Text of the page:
Community development organization launches home renovations
LINC, a Grand Rapids-area nonprofit focused on community development, recently embarked on a $10.5 million dollar renovation of 20 homes and a four-story building in the Madison Square neighborhood of Grand Rapids. The renovations will create 44 units of affordable housing and 64 units of commercial space.
But the project is only a small piece of LINC’s effort to revitalize the neighborhoods in southeast Grand Rapids. According to Jeremy DeRoo, the executive director of LINC, genuine revitalization comes out of the combination of many different projects over time.
“You have to look at the Madison Square neighborhood and see the changes that have happened in the last decade. Most of the time when people talk about community development it’s, ‘Look at this one project and how it makes a difference,’ but that’s not how it works. It’s much more complex — it’s a series of projects over a long period of time.”
When LINC was founded in 2000, the organization primarily aimed to provide affordable housing. Since then, LINC has made improvements to more than 700 homes in Grand Rapids and helped launch 12 businesses. LINC has also evolved into an organization involved in many different aspects of community revitalization, not just housing alone. The organization has been particularly involved with education in the community since 2010 and has been promoting education in response to the high dropout rate.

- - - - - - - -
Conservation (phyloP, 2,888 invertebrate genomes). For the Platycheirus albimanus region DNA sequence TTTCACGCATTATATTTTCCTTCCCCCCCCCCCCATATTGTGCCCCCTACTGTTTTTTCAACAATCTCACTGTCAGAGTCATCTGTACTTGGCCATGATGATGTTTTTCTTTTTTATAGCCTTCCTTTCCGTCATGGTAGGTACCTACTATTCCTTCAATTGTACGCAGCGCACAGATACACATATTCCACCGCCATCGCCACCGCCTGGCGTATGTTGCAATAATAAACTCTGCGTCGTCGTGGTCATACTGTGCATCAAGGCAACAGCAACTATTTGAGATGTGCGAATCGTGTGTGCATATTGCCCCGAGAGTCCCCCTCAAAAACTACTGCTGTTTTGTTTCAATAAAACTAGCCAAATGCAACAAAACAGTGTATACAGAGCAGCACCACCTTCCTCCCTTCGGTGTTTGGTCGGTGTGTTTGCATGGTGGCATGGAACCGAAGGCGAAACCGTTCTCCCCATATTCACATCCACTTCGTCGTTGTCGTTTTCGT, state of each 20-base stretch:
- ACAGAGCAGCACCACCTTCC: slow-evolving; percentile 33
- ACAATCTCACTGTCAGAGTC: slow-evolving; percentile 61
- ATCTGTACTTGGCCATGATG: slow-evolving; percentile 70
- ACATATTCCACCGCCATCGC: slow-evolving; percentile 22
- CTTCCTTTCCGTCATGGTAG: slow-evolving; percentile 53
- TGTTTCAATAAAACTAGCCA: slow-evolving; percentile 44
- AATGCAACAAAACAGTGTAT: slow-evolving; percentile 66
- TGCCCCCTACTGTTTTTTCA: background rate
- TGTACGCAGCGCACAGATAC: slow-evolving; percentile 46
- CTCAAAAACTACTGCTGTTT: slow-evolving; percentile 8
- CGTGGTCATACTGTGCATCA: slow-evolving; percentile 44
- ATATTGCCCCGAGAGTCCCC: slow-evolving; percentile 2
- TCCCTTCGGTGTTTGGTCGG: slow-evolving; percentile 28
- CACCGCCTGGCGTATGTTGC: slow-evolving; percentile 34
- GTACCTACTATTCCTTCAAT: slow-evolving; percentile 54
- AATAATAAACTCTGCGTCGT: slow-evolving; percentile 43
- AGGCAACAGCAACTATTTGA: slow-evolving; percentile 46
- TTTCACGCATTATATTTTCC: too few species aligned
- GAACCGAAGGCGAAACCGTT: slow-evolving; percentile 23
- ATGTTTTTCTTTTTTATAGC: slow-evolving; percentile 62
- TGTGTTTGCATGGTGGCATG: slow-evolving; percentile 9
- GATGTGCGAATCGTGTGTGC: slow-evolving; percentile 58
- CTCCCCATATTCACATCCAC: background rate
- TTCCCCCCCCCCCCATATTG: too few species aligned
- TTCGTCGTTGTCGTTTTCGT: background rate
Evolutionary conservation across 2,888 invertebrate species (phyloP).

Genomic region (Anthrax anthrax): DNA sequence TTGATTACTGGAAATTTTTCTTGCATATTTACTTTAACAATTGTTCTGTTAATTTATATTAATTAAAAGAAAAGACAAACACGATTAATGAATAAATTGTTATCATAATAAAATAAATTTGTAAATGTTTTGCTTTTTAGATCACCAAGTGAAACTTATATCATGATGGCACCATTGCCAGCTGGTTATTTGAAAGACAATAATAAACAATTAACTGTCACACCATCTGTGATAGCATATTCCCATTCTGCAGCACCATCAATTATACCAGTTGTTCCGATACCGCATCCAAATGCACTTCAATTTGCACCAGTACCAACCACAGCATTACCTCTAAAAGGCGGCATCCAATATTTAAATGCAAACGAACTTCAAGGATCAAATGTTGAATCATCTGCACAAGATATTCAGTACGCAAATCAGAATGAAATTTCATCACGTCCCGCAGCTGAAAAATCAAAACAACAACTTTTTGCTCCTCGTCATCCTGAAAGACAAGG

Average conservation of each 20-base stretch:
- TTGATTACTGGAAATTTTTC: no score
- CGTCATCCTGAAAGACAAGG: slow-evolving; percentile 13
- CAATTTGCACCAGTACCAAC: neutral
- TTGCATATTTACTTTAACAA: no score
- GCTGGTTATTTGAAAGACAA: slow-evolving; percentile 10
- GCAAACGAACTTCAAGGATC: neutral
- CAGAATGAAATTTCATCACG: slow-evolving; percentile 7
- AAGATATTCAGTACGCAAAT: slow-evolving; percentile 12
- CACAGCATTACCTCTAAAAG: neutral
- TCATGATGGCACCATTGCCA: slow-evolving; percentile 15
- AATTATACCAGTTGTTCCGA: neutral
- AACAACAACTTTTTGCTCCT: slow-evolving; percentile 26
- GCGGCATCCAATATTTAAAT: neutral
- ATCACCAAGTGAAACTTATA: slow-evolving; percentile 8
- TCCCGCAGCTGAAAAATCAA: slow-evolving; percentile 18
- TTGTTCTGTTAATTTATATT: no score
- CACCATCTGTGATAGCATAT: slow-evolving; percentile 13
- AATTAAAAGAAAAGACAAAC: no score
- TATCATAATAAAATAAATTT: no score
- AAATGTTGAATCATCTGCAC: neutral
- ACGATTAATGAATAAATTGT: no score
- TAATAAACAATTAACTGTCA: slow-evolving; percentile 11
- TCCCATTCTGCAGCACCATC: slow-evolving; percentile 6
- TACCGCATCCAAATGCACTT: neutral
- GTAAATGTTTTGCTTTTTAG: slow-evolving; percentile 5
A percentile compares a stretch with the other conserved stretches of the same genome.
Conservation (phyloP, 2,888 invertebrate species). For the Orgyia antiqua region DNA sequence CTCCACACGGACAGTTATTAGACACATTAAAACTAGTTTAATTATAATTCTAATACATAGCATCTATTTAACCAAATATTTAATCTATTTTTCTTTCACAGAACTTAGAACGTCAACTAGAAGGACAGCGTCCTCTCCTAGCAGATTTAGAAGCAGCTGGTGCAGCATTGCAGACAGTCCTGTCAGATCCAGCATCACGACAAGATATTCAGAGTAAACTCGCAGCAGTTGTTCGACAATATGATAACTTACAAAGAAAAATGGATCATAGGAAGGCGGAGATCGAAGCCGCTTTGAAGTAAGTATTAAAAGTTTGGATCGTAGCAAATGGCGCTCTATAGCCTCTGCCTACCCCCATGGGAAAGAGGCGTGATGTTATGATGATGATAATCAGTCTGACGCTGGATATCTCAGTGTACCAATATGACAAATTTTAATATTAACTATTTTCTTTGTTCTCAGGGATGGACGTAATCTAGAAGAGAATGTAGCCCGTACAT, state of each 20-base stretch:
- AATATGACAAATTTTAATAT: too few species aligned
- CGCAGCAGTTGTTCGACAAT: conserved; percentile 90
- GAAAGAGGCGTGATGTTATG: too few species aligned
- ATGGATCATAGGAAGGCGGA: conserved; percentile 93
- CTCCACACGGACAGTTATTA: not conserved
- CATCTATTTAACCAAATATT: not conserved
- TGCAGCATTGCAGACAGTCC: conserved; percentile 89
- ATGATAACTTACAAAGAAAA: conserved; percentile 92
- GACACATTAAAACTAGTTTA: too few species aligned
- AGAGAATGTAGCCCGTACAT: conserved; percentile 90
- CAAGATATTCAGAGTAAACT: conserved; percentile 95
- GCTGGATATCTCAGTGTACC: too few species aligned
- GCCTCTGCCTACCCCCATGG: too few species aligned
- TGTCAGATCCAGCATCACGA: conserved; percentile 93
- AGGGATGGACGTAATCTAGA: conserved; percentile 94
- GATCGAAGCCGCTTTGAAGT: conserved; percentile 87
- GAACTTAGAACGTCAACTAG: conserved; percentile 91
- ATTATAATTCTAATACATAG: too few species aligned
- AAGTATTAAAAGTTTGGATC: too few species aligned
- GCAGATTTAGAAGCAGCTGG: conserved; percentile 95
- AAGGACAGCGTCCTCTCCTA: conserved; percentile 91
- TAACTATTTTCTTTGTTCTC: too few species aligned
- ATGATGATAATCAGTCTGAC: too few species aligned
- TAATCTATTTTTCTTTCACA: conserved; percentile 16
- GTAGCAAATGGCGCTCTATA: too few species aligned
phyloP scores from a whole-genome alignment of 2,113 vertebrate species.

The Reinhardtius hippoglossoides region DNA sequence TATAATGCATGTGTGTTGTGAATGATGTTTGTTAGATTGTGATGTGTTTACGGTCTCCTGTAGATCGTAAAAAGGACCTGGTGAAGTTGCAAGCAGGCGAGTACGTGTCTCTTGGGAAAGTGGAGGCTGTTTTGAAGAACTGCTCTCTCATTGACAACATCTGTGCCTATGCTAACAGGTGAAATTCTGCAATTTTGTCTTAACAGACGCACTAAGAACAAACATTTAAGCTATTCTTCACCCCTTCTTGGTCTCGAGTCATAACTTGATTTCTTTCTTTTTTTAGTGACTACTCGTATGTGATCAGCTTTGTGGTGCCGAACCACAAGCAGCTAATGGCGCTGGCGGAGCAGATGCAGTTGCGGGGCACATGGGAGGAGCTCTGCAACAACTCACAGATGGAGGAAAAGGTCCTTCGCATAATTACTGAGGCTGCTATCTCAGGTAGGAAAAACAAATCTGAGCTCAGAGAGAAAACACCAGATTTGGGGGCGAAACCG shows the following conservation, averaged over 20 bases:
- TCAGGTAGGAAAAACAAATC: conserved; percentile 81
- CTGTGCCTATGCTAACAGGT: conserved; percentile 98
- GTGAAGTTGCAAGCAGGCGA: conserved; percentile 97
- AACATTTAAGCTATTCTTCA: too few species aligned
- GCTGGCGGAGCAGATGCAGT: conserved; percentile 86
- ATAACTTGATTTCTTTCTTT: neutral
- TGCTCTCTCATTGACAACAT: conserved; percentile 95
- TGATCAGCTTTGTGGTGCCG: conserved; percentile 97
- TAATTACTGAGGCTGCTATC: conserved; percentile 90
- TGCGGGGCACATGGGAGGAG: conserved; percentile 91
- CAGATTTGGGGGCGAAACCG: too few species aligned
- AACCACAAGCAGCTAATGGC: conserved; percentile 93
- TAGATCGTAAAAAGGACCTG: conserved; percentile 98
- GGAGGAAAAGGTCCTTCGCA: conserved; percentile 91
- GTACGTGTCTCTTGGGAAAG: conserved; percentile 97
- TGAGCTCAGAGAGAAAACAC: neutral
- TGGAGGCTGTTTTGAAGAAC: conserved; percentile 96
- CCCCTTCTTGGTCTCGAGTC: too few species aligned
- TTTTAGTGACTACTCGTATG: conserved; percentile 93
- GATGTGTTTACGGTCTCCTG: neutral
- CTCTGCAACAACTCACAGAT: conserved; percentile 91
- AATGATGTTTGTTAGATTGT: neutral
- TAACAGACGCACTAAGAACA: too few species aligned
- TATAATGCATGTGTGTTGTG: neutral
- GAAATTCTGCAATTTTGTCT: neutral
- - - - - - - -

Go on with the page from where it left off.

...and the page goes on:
“When the dropout rate is that high, it’s not a problem with the kids. It’s a community problem,” DeRoo explained. “A lot of our programming is geared towards better equipping parents to navigate the educational system. One of the realities in the neighborhoods we service is that 60 percent of children are born to parents without a high school degree — that means that there is some discomfort for parents with education. So we’re trying to build trust and break down barriers.”
LINC partners with southeast Grand Rapids residents and area schools to hold training sessions for parents, where they discuss methods of disciplining children and effective ways for parents to communicate with teachers. LINC also works to keep parents up to speed on the curriculum their children learn. Thus far, over 10,000 people have gotten involved with the effort to promote education. And according to DeRoo, it seems to be working.
“We’re seeing better school performance from kids now that there’s more parental involvement,” he said.
In addition to its educational, business and housing projects, LINC holds a community dinner each Tuesday at 5 p.m. After the dinner, the attendees go to the city commission meeting. DeRoo encourages Calvin students to consider attending:
“It’s important to remind elected officials that the work they’re doing is important. And sometimes there’s an opportunity to speak about what’s happening from your perspective. The elected officials can’t serve the community if it doesn’t express what’s important to them.”
For more information about LINC and its work in the Grand Rapids community, visit http://www.lcgr.net/.